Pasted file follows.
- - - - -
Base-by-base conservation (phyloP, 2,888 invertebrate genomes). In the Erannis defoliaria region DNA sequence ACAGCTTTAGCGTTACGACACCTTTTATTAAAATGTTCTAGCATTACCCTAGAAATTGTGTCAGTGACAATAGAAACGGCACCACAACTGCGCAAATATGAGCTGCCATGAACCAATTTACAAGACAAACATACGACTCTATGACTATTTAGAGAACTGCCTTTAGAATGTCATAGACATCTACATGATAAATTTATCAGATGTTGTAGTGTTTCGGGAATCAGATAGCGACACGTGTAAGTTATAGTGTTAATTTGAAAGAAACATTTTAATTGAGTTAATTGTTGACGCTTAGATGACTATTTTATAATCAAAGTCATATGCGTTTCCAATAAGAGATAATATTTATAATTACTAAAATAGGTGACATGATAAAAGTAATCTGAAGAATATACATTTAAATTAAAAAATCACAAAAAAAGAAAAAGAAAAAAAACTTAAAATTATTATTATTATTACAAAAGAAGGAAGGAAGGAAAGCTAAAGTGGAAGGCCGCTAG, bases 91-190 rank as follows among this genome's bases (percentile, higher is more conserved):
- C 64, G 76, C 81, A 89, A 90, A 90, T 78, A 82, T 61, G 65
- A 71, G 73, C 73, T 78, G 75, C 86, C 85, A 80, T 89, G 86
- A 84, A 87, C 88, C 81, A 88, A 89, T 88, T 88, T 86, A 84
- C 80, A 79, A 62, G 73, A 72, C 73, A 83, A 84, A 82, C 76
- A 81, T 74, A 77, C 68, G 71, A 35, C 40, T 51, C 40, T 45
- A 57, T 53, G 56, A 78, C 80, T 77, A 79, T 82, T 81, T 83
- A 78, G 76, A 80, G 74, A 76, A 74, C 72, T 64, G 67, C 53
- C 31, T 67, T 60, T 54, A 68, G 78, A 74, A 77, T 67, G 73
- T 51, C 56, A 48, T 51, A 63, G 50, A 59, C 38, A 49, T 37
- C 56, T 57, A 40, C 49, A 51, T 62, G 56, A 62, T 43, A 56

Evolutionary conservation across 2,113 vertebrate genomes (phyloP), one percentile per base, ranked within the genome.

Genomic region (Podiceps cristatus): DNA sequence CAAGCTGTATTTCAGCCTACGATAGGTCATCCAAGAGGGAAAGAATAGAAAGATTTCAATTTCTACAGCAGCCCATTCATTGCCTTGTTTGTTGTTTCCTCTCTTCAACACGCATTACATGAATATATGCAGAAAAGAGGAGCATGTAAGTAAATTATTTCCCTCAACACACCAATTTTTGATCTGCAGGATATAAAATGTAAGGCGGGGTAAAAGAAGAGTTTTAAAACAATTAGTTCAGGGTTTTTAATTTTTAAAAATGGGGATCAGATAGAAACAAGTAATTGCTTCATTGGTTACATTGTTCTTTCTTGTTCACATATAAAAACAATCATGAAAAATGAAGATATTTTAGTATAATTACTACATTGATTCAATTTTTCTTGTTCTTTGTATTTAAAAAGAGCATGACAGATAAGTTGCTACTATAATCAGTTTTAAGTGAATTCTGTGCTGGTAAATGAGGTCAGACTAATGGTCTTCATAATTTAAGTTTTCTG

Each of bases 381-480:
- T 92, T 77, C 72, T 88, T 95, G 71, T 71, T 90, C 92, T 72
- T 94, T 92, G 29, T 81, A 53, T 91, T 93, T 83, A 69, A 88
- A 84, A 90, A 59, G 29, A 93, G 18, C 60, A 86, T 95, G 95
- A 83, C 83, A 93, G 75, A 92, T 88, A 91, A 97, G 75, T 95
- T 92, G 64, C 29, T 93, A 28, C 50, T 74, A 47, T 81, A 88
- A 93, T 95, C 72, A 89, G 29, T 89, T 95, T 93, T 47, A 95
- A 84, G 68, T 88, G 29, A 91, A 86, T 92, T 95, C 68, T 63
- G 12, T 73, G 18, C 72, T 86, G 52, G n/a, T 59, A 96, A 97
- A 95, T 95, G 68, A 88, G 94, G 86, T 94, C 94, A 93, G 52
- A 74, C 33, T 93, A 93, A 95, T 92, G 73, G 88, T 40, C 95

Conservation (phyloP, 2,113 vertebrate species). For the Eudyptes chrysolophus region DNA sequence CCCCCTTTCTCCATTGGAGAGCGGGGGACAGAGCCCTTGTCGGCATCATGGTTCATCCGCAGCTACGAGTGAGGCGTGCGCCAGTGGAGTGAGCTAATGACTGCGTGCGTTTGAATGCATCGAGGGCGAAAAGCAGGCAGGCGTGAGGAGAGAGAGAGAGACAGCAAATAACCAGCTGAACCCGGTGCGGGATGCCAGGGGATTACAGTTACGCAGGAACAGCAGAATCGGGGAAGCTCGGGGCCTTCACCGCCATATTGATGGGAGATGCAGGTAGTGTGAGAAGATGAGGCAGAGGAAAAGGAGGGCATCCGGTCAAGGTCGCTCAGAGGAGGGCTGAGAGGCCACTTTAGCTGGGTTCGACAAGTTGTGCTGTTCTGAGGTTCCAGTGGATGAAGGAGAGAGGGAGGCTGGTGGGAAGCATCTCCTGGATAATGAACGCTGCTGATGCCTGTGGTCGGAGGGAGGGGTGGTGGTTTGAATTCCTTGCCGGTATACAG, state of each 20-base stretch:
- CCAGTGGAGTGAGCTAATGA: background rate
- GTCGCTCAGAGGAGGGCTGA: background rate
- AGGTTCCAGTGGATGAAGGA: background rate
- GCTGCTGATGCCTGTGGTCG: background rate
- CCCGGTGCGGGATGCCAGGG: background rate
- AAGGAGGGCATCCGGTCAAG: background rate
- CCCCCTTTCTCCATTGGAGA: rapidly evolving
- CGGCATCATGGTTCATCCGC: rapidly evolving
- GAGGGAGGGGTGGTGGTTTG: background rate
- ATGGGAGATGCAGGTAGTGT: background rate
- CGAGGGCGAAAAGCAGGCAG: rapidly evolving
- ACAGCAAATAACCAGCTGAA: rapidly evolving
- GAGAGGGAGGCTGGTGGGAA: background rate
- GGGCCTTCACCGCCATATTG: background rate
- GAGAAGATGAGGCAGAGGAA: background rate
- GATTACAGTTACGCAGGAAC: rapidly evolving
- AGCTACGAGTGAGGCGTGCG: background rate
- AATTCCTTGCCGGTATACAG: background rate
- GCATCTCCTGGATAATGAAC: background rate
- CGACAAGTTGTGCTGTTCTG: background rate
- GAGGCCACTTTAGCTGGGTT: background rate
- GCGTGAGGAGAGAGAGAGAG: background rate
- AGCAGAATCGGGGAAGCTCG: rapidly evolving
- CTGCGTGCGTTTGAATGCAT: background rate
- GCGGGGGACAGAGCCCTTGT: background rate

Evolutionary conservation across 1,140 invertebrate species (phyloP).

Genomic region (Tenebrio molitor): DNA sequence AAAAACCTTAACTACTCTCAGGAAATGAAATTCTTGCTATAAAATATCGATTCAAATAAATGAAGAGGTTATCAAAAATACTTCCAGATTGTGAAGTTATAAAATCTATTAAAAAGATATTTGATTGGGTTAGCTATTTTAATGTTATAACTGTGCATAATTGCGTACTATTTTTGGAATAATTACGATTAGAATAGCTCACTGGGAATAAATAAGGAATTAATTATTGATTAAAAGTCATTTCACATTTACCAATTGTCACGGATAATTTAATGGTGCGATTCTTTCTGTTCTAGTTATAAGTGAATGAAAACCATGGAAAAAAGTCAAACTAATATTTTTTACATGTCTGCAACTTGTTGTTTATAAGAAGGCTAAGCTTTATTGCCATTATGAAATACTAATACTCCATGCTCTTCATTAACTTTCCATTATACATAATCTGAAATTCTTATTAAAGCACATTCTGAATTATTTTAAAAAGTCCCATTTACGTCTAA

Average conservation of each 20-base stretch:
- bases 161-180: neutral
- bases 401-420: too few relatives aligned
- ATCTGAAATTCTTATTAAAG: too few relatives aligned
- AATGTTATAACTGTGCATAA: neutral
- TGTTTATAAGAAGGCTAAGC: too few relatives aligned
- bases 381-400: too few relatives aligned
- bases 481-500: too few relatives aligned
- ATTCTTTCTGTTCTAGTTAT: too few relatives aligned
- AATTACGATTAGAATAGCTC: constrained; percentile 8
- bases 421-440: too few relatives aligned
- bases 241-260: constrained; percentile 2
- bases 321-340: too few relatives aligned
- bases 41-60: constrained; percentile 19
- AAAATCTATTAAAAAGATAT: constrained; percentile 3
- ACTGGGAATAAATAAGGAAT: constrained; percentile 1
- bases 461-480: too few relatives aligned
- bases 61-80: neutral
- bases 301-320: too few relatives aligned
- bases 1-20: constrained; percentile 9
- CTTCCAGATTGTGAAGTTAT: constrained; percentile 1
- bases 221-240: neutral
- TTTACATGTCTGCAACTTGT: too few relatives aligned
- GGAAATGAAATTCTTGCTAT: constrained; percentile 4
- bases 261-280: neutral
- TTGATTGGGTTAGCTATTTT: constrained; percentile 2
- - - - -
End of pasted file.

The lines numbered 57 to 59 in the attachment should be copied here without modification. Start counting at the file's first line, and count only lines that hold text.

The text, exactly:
- AATGTTATAACTGTGCATAA: neutral
- TGTTTATAAGAAGGCTAAGC: too few relatives aligned
- bases 381-400: too few relatives aligned